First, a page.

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Preventing contrast-induced nephropathy from contrast media

Christian Mueller
1 July, 2006  

Christian Mueller
MD FESC
Professor of Medicine
Department of Internal Medicine
University Hospital
Basel
Switzerland
E: chmueller@uhbs.ch

Iodinated contrast media are among the most commonly prescribed medications in modern medicine with approximately 80 million doses administered in 2003 worldwide, corresponding to eight million litres.(1) The general indication for using iodinated contrast media is to create an X-ray attenuation differential in tissues in order to increase the visualisation of vessels or disease processes. Overall, the current generation of iodinated contrast media is very well tolerated. The major driving forces in the development of contrast media have been to eliminate systemic and central venous system toxicities.(1) Indeed, with the advent of nonionic, low-osmolarity contrast media in the 1980s, most adverse events are relatively mild and require no medical treatment.(1) Perhaps the most important remaining potential adverse effect is contrast-induced nephropathy (CIN).

Definition and pathophysiology
CIN is restricted to the intravenous or intra-arterial application of contrast media. In spite of the clinical importance of CIN, its pathophysiology is incompletely understood. Possible mechanisms underlying CIN include altered rheological properties, perturbation of renal haemodynamics, regional hypoxia and direct cytotoxic effects.(2) CIN is the third-leading cause of hospital- acquired acute renal failure, contributing not only to increased morbidity and mortality during hospitalisation, but also to higher overall costs of healthcare.(3-6) The risk factors for CIN are related to patient characteristics. These range from the severity of the underlying renal disease and cardiovascular performance to the characteristics of the procedure itself, and to the quantity of contrast agent administered. Most experts agree on the fact that there is currently insufficient evidence to conclude whether or not there is a difference among the various low-osmolar or iso-osmolar contrast media with regard to the development of CIN.(7)

CIN is most often defined as an increase in serum creatinine concentration of more than 0.5mg/dl (44mmol/l) or 25% above baseline within 48–72 hours after intravenous or intra-arterial contrast administration, when alternative explanations for renal impairment have been excluded.

Volume supplementation as a preventive measure
As CIN is caused by iatrogenic measures and no accepted therapy exists, effective prevention is of major importance. Volume supplementation remains the cornerstone for the prevention of CIN. It is safe, effective and inexpensive. Volume supplementation results in plasma volume expansion with concomitant suppression of the renin–angiotensin–aldosterone system, down-regulation of the tubuloglomerular feedback, dilution of the contrast media, prevention of renal cortical vasoconstriction and avoidance of tubular obstruction. The combination of intravenous and oral volume supplementation effectively prevents CIN in low- and moderate-risk patients. Recent evidence clearly demonstrates that normal saline (0.9%) should be used.(8,9) One study suggests that bicarbonate could even be of further value.(10)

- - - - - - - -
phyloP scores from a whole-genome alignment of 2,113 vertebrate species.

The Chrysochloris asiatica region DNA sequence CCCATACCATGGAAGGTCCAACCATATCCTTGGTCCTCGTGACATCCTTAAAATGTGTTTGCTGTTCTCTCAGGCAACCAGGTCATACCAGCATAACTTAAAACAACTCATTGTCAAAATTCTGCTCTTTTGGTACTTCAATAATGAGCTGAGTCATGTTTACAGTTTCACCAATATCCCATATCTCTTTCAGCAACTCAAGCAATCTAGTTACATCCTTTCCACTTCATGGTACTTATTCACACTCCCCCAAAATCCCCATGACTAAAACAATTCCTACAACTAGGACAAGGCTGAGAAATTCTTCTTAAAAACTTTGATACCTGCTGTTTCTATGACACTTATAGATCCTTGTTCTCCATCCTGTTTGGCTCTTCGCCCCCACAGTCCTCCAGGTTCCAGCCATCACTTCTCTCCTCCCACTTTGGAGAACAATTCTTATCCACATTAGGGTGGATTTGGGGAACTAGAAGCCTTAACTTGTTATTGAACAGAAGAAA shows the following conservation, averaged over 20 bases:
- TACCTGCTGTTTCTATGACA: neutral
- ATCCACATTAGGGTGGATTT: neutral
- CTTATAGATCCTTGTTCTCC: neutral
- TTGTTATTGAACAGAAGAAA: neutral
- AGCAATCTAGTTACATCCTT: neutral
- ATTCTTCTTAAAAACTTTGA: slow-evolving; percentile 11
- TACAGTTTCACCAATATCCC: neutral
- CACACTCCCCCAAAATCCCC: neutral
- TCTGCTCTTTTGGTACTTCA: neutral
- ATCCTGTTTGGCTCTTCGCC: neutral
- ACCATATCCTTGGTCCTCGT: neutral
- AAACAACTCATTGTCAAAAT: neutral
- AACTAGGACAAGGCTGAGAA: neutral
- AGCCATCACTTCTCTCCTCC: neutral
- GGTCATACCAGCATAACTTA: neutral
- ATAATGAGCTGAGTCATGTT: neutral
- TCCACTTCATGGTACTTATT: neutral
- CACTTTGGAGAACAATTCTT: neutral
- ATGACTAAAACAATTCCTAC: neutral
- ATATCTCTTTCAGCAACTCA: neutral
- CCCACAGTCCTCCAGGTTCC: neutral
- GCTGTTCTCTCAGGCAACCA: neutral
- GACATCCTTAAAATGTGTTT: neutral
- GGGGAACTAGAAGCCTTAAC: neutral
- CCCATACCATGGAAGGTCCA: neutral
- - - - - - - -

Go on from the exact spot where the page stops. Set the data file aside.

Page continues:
Approximately 30 years ago it was documented that hypovolaemia accentuates the risk of CIN.(7) The incidence was higher in summer at a time when no special volume supplementation was performed and patients were not allowed to drink before excretory urograms in order to maximise the concentration of contrast media in the urinary tract. Observations comparing hydrated patients with historical controls provided the first evidence that a fluid load might prevent CIN. In 1994, these data were supported by a controlled study, primarily initiated to investigate the value of mannitol and furosemide administration.(11) In a randomised controlled trial including 78 patients with mild-to-moderate renal insufficiency, saline administration (0.45% saline over 24h starting 12h before administration of contrast media) alone was more effective than combinations of volume supplementation with mannitol or furosemide.(11)
 
Recently, three randomised studies specifically examined the effectiveness of volume supplementation. Trivedi and colleagues randomised 53 patients on the day before scheduled elective cardiac catherisation to one of two groups – group 1 (n=27) received normal saline for 24h (at a rate of 1ml/kg/h) beginning 12h prior to scheduled catheterisation, while group 2 (n=26) were allowed unrestricted oral fluids.(12)
 
Serum creatinine was measured at 24 and 48h, and postcardiac catheterisation was compared with the prerandomisation baseline value. The mean baseline calculated creatinine clearance was 80ml/min and the mean baseline creatinine was 106µmol/l. An increase in serum creatinine by at least 44.2µmol/l (0.5mg/dl), within 48h of contrast exposure, was considered to represent clinically significant acute renal failure. The incidence of acute renal failure was significantly lower in group 1 (one out of 27) as compared with group 2 (9 out of 26; p=0.005 for comparison between groups; relative risk 0.11, 95% confidence interval 0.02–0.79).

Bader and colleagues randomised 39 patients with normal renal function receiving at least 80ml of low-osmolarity contrast media during an angiographic procedure to one of the following volume supplementation regimens:(13)

  • Group 1: volume expansion with 300ml saline during contrast media administration (n=20).
  • Group 2: intravenous administration of at least 2,000ml saline within 12h before and after contrast media application (n=19).